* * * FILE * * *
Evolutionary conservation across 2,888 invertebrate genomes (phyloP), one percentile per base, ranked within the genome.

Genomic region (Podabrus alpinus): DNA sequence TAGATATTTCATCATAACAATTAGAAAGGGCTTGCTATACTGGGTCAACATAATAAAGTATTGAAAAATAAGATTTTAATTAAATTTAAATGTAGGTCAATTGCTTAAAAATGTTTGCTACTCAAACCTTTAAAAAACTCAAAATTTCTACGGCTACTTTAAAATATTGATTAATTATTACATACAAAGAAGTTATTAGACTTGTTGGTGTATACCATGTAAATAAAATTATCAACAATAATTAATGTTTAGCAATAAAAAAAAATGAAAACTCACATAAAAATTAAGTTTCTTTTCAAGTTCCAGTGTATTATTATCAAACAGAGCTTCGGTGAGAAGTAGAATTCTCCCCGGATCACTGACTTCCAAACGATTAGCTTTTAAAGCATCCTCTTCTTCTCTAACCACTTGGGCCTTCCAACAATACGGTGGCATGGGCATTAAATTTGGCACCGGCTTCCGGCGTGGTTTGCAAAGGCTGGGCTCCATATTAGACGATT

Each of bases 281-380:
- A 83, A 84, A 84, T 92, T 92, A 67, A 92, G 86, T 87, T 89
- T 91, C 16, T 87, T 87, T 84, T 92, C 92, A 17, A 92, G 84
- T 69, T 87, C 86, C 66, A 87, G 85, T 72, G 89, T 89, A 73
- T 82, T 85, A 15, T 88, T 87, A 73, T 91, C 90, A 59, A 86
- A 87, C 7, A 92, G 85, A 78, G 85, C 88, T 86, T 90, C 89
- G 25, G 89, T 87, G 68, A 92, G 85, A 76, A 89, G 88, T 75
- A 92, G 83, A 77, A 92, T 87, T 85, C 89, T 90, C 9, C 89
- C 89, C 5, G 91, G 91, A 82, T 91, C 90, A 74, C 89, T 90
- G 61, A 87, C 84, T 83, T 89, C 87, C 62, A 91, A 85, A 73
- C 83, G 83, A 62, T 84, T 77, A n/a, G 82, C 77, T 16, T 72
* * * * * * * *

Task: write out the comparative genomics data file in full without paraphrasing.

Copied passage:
Evolutionary conservation across 2,888 invertebrate genomes (phyloP), one percentile per base, ranked within the genome.

Genomic region (Podabrus alpinus): DNA sequence TAGATATTTCATCATAACAATTAGAAAGGGCTTGCTATACTGGGTCAACATAATAAAGTATTGAAAAATAAGATTTTAATTAAATTTAAATGTAGGTCAATTGCTTAAAAATGTTTGCTACTCAAACCTTTAAAAAACTCAAAATTTCTACGGCTACTTTAAAATATTGATTAATTATTACATACAAAGAAGTTATTAGACTTGTTGGTGTATACCATGTAAATAAAATTATCAACAATAATTAATGTTTAGCAATAAAAAAAAATGAAAACTCACATAAAAATTAAGTTTCTTTTCAAGTTCCAGTGTATTATTATCAAACAGAGCTTCGGTGAGAAGTAGAATTCTCCCCGGATCACTGACTTCCAAACGATTAGCTTTTAAAGCATCCTCTTCTTCTCTAACCACTTGGGCCTTCCAACAATACGGTGGCATGGGCATTAAATTTGGCACCGGCTTCCGGCGTGGTTTGCAAAGGCTGGGCTCCATATTAGACGATT

Each of bases 281-380:
- A 83, A 84, A 84, T 92, T 92, A 67, A 92, G 86, T 87, T 89
- T 91, C 16, T 87, T 87, T 84, T 92, C 92, A 17, A 92, G 84
- T 69, T 87, C 86, C 66, A 87, G 85, T 72, G 89, T 89, A 73
- T 82, T 85, A 15, T 88, T 87, A 73, T 91, C 90, A 59, A 86
- A 87, C 7, A 92, G 85, A 78, G 85, C 88, T 86, T 90, C 89
- G 25, G 89, T 87, G 68, A 92, G 85, A 76, A 89, G 88, T 75
- A 92, G 83, A 77, A 92, T 87, T 85, C 89, T 90, C 9, C 89
- C 89, C 5, G 91, G 91, A 82, T 91, C 90, A 74, C 89, T 90
- G 61, A 87, C 84, T 83, T 89, C 87, C 62, A 91, A 85, A 73
- C 83, G 83, A 62, T 84, T 77, A n/a, G 82, C 77, T 16, T 72